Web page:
The Paris in which Cartier-Bresson came of age was undergoing rapid industrial change and, also, dizzying artistic foment.
In the post-war days of February 1947, Cartier-Bresson had his first institutional retrospective at the Museum of Modern Art.
For a story about the coronation of King George VI in 1935, Cartier-Bresson rather notably took zero pictures of the monarch.
In 1954, Cartier-Bresson was the first Western reporter allowed into the USSR since 1947.
Several years later, riding the Fifth Avenue bus in New York, he spotted Cartier-Bresson walking down the street.
Cartier-Bresson died in Provence in 2004, but this anniversary show reinforces that he is as substantial a presence as ever.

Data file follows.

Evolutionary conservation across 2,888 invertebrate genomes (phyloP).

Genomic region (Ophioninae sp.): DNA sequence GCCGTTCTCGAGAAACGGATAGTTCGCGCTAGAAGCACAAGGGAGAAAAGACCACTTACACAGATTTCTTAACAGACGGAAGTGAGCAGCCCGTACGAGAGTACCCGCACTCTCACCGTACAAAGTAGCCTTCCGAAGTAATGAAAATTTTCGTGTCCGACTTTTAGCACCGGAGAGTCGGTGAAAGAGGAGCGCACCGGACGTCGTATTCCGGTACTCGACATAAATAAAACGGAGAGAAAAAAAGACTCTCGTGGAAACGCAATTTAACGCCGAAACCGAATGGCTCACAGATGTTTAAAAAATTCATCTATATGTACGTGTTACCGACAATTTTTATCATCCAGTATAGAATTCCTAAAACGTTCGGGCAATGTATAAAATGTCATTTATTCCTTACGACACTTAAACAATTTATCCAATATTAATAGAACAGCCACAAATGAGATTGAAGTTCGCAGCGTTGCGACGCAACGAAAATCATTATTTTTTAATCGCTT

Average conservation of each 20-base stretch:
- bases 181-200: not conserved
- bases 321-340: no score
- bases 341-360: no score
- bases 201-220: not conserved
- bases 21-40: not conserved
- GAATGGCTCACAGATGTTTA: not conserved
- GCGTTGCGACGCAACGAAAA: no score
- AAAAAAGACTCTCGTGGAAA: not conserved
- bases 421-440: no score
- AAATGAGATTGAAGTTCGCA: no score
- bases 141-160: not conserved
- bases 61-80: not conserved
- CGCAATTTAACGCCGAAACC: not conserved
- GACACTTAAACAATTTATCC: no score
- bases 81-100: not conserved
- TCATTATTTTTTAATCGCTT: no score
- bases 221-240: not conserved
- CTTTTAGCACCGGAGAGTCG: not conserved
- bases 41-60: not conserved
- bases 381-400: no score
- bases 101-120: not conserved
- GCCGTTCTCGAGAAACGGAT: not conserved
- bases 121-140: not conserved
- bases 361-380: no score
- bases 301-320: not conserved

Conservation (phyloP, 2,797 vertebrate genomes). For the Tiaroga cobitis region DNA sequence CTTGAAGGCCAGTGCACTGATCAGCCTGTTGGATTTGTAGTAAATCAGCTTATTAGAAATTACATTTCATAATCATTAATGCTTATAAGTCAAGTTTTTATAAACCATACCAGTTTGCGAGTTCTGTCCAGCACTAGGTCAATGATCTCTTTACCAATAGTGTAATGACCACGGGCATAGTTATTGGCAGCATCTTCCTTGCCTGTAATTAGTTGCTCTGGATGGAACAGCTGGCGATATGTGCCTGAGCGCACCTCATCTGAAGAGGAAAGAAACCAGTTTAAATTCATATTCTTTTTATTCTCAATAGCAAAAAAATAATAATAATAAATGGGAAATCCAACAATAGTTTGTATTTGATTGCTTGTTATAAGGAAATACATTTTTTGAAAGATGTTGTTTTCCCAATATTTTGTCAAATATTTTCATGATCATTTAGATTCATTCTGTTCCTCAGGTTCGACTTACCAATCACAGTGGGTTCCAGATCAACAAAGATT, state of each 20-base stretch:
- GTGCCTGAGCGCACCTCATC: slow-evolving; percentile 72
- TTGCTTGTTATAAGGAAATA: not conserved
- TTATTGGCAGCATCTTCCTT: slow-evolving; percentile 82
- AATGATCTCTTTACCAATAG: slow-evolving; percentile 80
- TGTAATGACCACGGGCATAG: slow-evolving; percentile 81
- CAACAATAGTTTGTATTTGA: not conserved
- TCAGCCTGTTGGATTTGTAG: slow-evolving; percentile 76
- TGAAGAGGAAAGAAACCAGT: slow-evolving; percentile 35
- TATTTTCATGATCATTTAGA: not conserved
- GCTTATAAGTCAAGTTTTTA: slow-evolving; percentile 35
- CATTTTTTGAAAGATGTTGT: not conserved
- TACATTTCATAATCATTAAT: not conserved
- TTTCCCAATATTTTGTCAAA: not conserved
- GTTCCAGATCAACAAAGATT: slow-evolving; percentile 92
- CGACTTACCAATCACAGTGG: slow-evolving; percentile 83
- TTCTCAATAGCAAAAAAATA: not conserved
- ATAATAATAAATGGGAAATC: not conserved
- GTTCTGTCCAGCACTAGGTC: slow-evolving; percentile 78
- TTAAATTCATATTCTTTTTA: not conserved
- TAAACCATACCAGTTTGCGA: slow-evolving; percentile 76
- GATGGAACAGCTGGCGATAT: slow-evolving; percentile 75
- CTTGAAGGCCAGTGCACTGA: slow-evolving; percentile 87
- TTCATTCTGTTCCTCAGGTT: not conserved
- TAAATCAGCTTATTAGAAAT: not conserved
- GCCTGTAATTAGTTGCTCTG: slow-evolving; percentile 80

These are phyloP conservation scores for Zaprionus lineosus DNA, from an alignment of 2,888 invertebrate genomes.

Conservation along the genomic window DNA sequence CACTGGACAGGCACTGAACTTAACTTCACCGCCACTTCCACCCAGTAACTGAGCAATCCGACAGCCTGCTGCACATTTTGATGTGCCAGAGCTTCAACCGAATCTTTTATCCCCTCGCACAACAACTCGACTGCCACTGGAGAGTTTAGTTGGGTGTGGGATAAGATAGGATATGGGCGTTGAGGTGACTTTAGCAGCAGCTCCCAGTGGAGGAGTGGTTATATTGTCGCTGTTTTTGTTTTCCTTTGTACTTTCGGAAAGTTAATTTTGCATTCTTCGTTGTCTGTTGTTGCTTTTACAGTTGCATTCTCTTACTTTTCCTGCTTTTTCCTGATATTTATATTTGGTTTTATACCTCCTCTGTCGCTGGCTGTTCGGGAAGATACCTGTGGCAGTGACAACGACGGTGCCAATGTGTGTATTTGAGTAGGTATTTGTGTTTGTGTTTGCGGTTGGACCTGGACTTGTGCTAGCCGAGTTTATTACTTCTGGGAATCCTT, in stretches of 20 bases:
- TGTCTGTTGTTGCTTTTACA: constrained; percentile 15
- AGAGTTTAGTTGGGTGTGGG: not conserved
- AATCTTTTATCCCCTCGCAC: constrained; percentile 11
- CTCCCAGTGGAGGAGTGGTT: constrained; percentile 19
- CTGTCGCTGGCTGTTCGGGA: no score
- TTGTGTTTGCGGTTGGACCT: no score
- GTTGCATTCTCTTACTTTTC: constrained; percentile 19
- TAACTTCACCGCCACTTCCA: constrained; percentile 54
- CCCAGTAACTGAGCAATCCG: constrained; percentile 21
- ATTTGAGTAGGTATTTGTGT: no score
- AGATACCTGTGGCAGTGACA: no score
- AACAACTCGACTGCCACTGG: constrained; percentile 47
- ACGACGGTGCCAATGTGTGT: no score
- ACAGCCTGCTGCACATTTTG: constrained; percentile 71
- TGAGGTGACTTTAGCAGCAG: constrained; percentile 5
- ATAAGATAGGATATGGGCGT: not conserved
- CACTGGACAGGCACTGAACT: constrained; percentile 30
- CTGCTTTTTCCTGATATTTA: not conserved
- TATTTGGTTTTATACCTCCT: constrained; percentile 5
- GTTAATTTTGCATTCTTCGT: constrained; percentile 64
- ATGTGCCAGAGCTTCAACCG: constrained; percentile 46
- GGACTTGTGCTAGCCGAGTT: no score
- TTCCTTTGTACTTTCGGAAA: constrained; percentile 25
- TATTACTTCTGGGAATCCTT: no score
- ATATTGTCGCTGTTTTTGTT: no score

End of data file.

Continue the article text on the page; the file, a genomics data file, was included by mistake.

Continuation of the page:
Cartier-Bresson grew up in a fashionable part of Paris and spent his childhood visiting one family chateau or another.
In 1948, Cartier-Bresson was in India and visited Gandhi moments before he died.
During World War II, Cartier-Bresson spent three years in German labor camp.
To say that Cartier-Bresson was a photojournalist does not take into full account the scope of his ambition or his background.